Date: April 5, 2007
Creator: Drake, R. Paul
Partner: UNT Libraries Government Documents Department

Final Report

Description: OAK-B135 This is the final report from the project Hydrodynamics by High-Energy-Density Plasma Flow and Hydrodynamics and Radiation Hydrodynamics with Astrophysical Applications. This project supported a group at the University of Michigan in the invention, design, performance, and analysis of experiments using high-energy-density research facilities. The experiments explored compressible nonlinear hydrodynamics, in particular at decelerating interfaces, and the radiation hydrodynamics of strong shock waves. It has application to supernovae, astrophysical jets, shock-cloud interactions, and radiative shock waves.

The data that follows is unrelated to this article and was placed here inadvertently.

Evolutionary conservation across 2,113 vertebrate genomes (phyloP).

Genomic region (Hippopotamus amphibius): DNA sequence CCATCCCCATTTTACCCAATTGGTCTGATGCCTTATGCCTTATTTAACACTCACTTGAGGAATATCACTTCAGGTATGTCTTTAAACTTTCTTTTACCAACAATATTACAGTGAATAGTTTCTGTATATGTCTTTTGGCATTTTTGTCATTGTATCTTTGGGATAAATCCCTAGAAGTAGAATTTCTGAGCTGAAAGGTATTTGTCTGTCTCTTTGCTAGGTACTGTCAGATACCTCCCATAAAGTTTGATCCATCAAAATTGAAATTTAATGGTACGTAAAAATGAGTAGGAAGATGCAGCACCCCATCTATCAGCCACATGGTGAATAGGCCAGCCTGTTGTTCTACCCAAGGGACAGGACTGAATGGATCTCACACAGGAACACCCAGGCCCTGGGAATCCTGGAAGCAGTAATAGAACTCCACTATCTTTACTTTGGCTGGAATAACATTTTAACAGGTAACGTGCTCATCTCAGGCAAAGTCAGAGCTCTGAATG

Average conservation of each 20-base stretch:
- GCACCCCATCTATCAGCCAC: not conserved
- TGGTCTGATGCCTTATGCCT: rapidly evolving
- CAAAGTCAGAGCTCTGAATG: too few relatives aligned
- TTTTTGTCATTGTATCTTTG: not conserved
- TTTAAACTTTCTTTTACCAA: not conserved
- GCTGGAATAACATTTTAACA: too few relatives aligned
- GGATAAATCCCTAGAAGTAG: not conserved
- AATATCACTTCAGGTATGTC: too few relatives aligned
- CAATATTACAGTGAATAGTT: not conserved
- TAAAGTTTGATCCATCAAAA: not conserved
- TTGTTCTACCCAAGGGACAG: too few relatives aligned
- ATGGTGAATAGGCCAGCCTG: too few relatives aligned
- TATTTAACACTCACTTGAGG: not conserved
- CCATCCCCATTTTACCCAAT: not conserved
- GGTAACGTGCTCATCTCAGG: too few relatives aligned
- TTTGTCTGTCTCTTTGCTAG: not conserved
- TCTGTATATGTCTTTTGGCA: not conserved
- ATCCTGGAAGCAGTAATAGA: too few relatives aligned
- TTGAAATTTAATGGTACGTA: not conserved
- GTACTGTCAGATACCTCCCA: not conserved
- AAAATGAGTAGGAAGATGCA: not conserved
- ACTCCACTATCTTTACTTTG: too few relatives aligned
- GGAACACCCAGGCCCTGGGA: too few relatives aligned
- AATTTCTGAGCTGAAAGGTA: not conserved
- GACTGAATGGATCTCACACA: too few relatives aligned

Date: January 12, 2004
Creator: Drake, R Paul
Partner: UNT Libraries Government Documents Department

Final Report

Description: This final report describes work involving 22 investigators from 11 institutions to explore the dynamics present in supernova explosions by means of experiments on the Omega laser. The specific experiments emphasized involved the unstable expansion of a spherical capsule and the coupling of perturbations at a first interface to a second interface by means of a strong shock. Both effects are present in supernovae. The experiments were performed at Omega and the computer simulations were undertaken at several institutions. B139
Date: November 30, 2001
Creator: Drake, R. Paul
Partner: UNT Libraries Government Documents Department

97-ERD-022 final report: Supernova on Nova